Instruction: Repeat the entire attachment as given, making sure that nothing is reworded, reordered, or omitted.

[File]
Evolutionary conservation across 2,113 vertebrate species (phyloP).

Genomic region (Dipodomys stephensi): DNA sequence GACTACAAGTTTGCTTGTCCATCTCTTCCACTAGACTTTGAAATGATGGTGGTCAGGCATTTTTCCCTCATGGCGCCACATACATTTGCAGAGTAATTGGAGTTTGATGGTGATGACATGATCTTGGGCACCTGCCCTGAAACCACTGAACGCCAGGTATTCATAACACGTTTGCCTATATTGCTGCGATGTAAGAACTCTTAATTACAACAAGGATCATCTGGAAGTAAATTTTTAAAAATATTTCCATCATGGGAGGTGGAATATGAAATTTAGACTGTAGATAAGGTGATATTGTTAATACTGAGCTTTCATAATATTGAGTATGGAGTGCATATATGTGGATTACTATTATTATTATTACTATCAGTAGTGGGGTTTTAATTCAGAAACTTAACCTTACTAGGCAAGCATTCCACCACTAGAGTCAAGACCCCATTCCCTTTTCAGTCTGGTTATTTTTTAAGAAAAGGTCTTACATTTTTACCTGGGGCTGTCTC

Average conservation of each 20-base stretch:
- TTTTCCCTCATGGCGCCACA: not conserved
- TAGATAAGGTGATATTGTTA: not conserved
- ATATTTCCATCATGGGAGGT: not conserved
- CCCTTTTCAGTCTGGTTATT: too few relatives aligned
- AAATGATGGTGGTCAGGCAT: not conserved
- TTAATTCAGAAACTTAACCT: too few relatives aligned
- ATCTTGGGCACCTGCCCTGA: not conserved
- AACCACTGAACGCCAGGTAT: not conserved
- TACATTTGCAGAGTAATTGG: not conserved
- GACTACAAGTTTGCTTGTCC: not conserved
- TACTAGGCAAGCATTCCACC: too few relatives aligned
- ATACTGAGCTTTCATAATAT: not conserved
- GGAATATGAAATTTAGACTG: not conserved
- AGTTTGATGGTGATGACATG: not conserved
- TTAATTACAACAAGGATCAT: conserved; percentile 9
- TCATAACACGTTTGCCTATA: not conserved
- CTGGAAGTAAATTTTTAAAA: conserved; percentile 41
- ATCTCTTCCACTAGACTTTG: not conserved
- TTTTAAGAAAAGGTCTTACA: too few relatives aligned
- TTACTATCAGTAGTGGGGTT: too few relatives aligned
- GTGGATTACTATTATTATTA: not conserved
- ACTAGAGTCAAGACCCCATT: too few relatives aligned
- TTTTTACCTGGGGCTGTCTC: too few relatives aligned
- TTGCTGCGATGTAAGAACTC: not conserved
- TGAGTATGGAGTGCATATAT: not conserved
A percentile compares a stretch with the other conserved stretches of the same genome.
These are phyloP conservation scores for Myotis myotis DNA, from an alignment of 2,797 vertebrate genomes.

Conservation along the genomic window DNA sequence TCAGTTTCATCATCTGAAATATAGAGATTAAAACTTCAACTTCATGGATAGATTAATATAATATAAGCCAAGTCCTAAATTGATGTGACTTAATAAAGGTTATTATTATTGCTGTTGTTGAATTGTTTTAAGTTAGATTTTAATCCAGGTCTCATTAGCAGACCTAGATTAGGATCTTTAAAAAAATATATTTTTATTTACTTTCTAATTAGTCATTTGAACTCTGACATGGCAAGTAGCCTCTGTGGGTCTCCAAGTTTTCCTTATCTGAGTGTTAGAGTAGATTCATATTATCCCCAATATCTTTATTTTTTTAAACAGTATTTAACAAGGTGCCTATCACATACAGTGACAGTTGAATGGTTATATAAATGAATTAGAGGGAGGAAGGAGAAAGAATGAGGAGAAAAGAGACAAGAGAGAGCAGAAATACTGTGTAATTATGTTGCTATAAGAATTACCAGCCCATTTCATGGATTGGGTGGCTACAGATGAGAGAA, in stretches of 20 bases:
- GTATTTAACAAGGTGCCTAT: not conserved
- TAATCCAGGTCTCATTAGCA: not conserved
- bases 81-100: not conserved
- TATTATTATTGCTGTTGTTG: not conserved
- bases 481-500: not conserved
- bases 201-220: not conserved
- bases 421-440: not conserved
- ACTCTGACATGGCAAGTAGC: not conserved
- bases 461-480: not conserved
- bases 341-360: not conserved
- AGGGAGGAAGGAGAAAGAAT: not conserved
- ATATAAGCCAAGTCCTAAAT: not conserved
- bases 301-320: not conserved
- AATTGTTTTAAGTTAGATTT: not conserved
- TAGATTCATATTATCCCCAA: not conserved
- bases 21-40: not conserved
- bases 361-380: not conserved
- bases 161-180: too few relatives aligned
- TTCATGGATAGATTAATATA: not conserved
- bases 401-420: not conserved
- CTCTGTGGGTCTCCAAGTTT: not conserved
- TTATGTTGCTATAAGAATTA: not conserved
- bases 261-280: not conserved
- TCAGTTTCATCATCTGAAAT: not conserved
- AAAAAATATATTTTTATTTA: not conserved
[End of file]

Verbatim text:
Evolutionary conservation across 2,113 vertebrate species (phyloP).

Genomic region (Dipodomys stephensi): DNA sequence GACTACAAGTTTGCTTGTCCATCTCTTCCACTAGACTTTGAAATGATGGTGGTCAGGCATTTTTCCCTCATGGCGCCACATACATTTGCAGAGTAATTGGAGTTTGATGGTGATGACATGATCTTGGGCACCTGCCCTGAAACCACTGAACGCCAGGTATTCATAACACGTTTGCCTATATTGCTGCGATGTAAGAACTCTTAATTACAACAAGGATCATCTGGAAGTAAATTTTTAAAAATATTTCCATCATGGGAGGTGGAATATGAAATTTAGACTGTAGATAAGGTGATATTGTTAATACTGAGCTTTCATAATATTGAGTATGGAGTGCATATATGTGGATTACTATTATTATTATTACTATCAGTAGTGGGGTTTTAATTCAGAAACTTAACCTTACTAGGCAAGCATTCCACCACTAGAGTCAAGACCCCATTCCCTTTTCAGTCTGGTTATTTTTTAAGAAAAGGTCTTACATTTTTACCTGGGGCTGTCTC

Average conservation of each 20-base stretch:
- TTTTCCCTCATGGCGCCACA: not conserved
- TAGATAAGGTGATATTGTTA: not conserved
- ATATTTCCATCATGGGAGGT: not conserved
- CCCTTTTCAGTCTGGTTATT: too few relatives aligned
- AAATGATGGTGGTCAGGCAT: not conserved
- TTAATTCAGAAACTTAACCT: too few relatives aligned
- ATCTTGGGCACCTGCCCTGA: not conserved
- AACCACTGAACGCCAGGTAT: not conserved
- TACATTTGCAGAGTAATTGG: not conserved
- GACTACAAGTTTGCTTGTCC: not conserved
- TACTAGGCAAGCATTCCACC: too few relatives aligned
- ATACTGAGCTTTCATAATAT: not conserved
- GGAATATGAAATTTAGACTG: not conserved
- AGTTTGATGGTGATGACATG: not conserved
- TTAATTACAACAAGGATCAT: conserved; percentile 9
- TCATAACACGTTTGCCTATA: not conserved
- CTGGAAGTAAATTTTTAAAA: conserved; percentile 41
- ATCTCTTCCACTAGACTTTG: not conserved
- TTTTAAGAAAAGGTCTTACA: too few relatives aligned
- TTACTATCAGTAGTGGGGTT: too few relatives aligned
- GTGGATTACTATTATTATTA: not conserved
- ACTAGAGTCAAGACCCCATT: too few relatives aligned
- TTTTTACCTGGGGCTGTCTC: too few relatives aligned
- TTGCTGCGATGTAAGAACTC: not conserved
- TGAGTATGGAGTGCATATAT: not conserved
A percentile compares a stretch with the other conserved stretches of the same genome.
These are phyloP conservation scores for Myotis myotis DNA, from an alignment of 2,797 vertebrate genomes.

Conservation along the genomic window DNA sequence TCAGTTTCATCATCTGAAATATAGAGATTAAAACTTCAACTTCATGGATAGATTAATATAATATAAGCCAAGTCCTAAATTGATGTGACTTAATAAAGGTTATTATTATTGCTGTTGTTGAATTGTTTTAAGTTAGATTTTAATCCAGGTCTCATTAGCAGACCTAGATTAGGATCTTTAAAAAAATATATTTTTATTTACTTTCTAATTAGTCATTTGAACTCTGACATGGCAAGTAGCCTCTGTGGGTCTCCAAGTTTTCCTTATCTGAGTGTTAGAGTAGATTCATATTATCCCCAATATCTTTATTTTTTTAAACAGTATTTAACAAGGTGCCTATCACATACAGTGACAGTTGAATGGTTATATAAATGAATTAGAGGGAGGAAGGAGAAAGAATGAGGAGAAAAGAGACAAGAGAGAGCAGAAATACTGTGTAATTATGTTGCTATAAGAATTACCAGCCCATTTCATGGATTGGGTGGCTACAGATGAGAGAA, in stretches of 20 bases:
- GTATTTAACAAGGTGCCTAT: not conserved
- TAATCCAGGTCTCATTAGCA: not conserved
- bases 81-100: not conserved
- TATTATTATTGCTGTTGTTG: not conserved
- bases 481-500: not conserved
- bases 201-220: not conserved
- bases 421-440: not conserved
- ACTCTGACATGGCAAGTAGC: not conserved
- bases 461-480: not conserved
- bases 341-360: not conserved
- AGGGAGGAAGGAGAAAGAAT: not conserved
- ATATAAGCCAAGTCCTAAAT: not conserved
- bases 301-320: not conserved
- AATTGTTTTAAGTTAGATTT: not conserved
- TAGATTCATATTATCCCCAA: not conserved
- bases 21-40: not conserved
- bases 361-380: not conserved
- bases 161-180: too few relatives aligned
- TTCATGGATAGATTAATATA: not conserved
- bases 401-420: not conserved
- CTCTGTGGGTCTCCAAGTTT: not conserved
- TTATGTTGCTATAAGAATTA: not conserved
- bases 261-280: not conserved
- TCAGTTTCATCATCTGAAAT: not conserved
- AAAAAATATATTTTTATTTA: not conserved